Sensation and Perception • Sensation is the immediate response of our sensory receptors (eyes, ears, nose, mouth, and skin) to basic stimuli (light, color, sound, odor, and texture). • Perception is the process by which sensations are selected, organized, and interpreted.
The Process of Perception We receive external stimuli through our five senses
Vision Color • Color provokes emotion • Reactions to color are biological and cultural • Color in the United States is becoming brighter and more complex • Trade dress: colors associated with specific companies
Which line is longer: horizontal or vertical? If you’re given two 24 oz. glasses, you will pour more into the shorter, wider glass than the taller glass because you focus more on height than width Psycho-physical Illusions
Smell Odors create mood and promote memories: • Coffee = childhood, home • Cinnamon buns = sex Marketers use scents: • Inside products • In promotions (e.g., scratch ‘n sniff) • In malls • Outside stores and restaurants
Hearing Sound affects people’s feelings and behaviors • Phonemes: individual sounds that might be more or less preferred by consumers • Example: “i” brands are “lighter” than “a” brands • Muzak uses sound and music to create mood • High tempo = more stimulation • Slower tempo = more relaxing
Touch • Haptic senses—or “touch”—is the most basic of senses; we learn this before vision and smell • Haptic senses affect product experience and judgment • Kansei engineering: Japanese philosophy that translates customers’ feelings into design elements • Marketers that use touch: perfume companies, car makers, furniture manufacturers, computer manufacturers
Taste • Flavor houses develop new concoctions for consumer palates • Culture and cultural changes determine desirable tastes • Examples: hot peppers, saltiness, spiciness • Individual Differences in taste perception
Psychophysics & Sensory Thresholds • Psychophysics: science that focuses on how the physical environment is integrated into our personal, subjective world • Threshold: the minimum amount needed to… • Absolute threshold: the minimum amount of stimulation that can be detected by a given sensory system
Sensory Thresholds • Differential threshold: differences in sensation between two stimuli • Minimum difference between two stimuli needed for detection is the j.n.d. (just noticeable difference) • Example: packaging updates must be subtle enough over time to keep current customers
Sensory Thresholds (cont.) • Differential thresholds used in pricing strategies: • Price as a cue for quality • High price = high quality • Reference price: price against which buyers compare the actual selling price • Original price versus sale price • Do price changes cause a j.n.d.?
Subliminal Perception • Occurs when stimulus intensity is below the level of consumer’s awareness. • Subliminal techniques • Embeds: figures that are inserted into magazine advertising by using high-speed photography or airbrushing. • Subliminal auditory perception: sounds, music, or voice text inserted into advertising. • Rumors of subliminal advertising are rampant—well-known brands, political messages, etc. • Most research finds subliminal advertising / priming does NOT work.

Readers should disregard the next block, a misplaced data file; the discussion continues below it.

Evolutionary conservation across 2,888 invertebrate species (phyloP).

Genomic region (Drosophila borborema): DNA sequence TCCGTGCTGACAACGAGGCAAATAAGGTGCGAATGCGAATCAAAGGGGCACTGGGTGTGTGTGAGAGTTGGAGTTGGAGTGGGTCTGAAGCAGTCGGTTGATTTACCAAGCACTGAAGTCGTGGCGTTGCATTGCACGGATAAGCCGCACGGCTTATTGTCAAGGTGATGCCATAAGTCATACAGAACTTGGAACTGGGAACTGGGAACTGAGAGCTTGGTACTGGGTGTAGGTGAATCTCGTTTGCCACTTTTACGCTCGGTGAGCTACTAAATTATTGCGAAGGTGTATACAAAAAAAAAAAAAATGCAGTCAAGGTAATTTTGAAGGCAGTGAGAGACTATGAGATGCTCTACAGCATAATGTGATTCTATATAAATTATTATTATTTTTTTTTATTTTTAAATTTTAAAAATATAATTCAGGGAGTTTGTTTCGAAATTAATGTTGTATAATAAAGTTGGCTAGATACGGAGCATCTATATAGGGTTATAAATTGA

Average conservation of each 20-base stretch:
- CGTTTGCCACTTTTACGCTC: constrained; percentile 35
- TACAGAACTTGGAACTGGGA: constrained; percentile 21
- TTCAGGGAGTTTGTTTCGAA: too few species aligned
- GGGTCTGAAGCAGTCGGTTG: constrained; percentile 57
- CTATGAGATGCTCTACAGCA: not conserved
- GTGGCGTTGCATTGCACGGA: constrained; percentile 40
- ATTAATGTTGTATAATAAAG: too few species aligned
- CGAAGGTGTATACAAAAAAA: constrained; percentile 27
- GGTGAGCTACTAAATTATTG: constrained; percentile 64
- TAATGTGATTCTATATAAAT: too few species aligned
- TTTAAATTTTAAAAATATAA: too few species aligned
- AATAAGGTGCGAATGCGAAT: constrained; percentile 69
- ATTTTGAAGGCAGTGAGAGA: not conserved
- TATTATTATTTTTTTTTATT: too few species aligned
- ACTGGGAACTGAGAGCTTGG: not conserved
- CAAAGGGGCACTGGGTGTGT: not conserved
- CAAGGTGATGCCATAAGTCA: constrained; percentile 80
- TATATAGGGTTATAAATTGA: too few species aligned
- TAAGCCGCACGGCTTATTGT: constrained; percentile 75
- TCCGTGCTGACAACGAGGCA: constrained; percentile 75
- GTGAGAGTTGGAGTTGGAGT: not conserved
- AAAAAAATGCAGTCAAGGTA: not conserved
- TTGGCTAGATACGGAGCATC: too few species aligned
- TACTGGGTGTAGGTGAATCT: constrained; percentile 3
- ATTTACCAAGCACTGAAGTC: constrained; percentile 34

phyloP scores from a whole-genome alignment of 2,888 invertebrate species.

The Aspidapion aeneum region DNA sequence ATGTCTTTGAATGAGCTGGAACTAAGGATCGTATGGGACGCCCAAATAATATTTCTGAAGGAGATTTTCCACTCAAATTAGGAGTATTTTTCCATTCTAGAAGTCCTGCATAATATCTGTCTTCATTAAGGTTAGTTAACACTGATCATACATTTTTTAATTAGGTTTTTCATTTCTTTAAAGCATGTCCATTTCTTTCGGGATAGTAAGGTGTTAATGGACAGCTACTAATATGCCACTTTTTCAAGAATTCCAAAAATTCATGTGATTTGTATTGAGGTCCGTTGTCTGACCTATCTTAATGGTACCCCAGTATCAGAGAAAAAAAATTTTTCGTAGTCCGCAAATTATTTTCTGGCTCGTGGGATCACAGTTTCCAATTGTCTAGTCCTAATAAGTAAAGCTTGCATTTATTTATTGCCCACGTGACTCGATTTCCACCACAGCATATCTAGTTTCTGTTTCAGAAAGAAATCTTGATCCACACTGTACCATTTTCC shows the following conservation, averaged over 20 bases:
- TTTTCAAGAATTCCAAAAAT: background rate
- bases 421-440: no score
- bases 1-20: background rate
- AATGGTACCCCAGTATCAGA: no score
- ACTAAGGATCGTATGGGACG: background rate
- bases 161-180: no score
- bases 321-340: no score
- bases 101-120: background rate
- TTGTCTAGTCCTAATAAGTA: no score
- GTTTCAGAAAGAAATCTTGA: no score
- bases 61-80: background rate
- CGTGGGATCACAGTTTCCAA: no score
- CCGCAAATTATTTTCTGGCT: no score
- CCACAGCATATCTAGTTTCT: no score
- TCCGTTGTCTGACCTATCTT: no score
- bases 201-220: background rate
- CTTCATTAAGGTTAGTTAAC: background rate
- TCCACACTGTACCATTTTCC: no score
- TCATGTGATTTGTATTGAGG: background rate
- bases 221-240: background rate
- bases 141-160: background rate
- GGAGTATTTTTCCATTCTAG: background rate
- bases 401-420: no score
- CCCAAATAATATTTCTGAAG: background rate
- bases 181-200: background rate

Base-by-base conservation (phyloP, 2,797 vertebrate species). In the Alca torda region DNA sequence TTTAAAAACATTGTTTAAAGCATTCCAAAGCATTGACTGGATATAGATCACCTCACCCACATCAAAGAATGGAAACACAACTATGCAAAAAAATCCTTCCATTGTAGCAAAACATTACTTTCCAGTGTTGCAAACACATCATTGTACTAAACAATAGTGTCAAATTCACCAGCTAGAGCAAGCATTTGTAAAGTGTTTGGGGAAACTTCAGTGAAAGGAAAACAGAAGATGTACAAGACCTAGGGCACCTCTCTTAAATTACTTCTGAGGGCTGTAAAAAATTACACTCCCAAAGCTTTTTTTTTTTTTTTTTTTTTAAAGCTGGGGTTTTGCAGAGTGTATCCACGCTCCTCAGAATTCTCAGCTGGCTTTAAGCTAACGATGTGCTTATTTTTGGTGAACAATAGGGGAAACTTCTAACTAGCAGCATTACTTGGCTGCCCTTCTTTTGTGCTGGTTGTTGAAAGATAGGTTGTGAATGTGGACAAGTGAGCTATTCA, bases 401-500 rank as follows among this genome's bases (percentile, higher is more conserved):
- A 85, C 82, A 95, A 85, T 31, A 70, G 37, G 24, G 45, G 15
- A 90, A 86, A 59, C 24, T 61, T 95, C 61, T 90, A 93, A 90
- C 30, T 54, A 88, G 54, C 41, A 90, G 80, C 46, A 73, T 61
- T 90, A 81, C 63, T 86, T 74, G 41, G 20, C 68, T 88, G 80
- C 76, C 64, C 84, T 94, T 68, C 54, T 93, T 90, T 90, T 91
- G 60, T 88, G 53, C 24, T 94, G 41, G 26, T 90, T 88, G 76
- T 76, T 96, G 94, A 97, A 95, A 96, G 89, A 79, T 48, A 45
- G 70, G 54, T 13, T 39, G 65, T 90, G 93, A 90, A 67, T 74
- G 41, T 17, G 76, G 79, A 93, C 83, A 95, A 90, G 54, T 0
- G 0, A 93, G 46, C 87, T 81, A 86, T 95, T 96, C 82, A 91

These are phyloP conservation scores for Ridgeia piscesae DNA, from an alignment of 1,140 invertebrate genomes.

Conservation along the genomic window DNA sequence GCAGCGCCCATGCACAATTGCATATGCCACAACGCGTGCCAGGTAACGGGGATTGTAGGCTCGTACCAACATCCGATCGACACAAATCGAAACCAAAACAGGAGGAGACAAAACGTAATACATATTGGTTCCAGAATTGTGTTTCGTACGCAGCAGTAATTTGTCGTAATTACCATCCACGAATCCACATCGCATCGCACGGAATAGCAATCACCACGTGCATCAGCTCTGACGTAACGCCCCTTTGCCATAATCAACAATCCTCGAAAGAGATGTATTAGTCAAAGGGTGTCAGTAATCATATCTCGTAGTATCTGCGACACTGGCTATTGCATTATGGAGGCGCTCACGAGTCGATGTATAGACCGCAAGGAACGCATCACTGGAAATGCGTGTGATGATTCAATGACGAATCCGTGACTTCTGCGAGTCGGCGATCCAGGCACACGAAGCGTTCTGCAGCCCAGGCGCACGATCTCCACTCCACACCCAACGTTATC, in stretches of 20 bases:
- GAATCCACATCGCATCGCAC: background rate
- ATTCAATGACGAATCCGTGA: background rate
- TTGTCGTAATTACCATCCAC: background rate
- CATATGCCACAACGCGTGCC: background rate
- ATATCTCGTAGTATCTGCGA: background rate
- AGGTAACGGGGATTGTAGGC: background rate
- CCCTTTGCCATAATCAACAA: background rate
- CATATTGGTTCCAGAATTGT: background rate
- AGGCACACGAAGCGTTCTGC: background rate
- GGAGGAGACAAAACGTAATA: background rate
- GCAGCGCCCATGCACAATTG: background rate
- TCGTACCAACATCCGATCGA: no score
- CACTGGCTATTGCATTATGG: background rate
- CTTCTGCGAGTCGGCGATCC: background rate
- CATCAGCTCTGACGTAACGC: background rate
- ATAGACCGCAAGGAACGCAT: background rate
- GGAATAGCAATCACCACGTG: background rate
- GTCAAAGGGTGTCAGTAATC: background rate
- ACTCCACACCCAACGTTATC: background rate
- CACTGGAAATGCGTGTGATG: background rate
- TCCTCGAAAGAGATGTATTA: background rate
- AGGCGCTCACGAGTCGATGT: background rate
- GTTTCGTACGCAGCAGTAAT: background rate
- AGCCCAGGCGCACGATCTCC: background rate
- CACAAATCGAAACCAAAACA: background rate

Attention Attention: extent to which processing activity is devoted to a particular stimulus • Competition for our attention • 3,500 ad info pieces per day • Sensory overload: consumers exposed to far more information than they can process • Younger consumers can multitaskandprocess information from more than one medium at a time • Successful marketers break through the clutter and grab attention
Personal Selection • Perceptual selection: people attend to only a small portion of the stimuli to which they are exposed • Personal selection factors: Perceptual vigilance Perceptual defense Adaptation
Personal Selection (cont.) • Perceptual vigilance: consumers are more likely to be aware of stimuli that relate to their current needs • Example: you’re in the market for a car—so you tend to notice car ads and cars on the road more than before • Perceptual defense: people see what they want to see—and don’t see what they don’t want to see • Example: heavy smoker may block out images of cancer-scarred lungs
Personal Selection (cont.) • Adaptation: the degree to which consumers continue to notice a stimulus over time • Factors leading to stimulus adaptation / habituation: Intensity Duration Discrimination/Simplicity Exposure (Frequency) Relevance
Stimulus Selection Factors • We are more likely to notice stimuli that differ from others around them • So, marketers can create “contrast” through: • Interpretation: the meaning that we assign to sensory stimuli • Meaning we assign to stimulus is called schema • Through priming, certain properties of a stimulus evoke a schema Size Color Position Novelty
Stimulus Organization • We interpret sensations using schemas that already exist in memory • Gestalt: the “mental” whole is greater than the sum of it parts • Closure: people perceive an incomplete picture as complete • Similarity: consumers group together objects that share similar physical or informational characteristics • Figure-ground: one part of the stimulus will dominate (the figure) while the other parts recede into the background (ground)
Interpretational Biases • We interpret ambiguous stimuli based on our experiences, expectations, and needs • “Confabulation” • Confirmation Bias • Post-Purchase Distortion • Hindsight Bias – “knew it all along”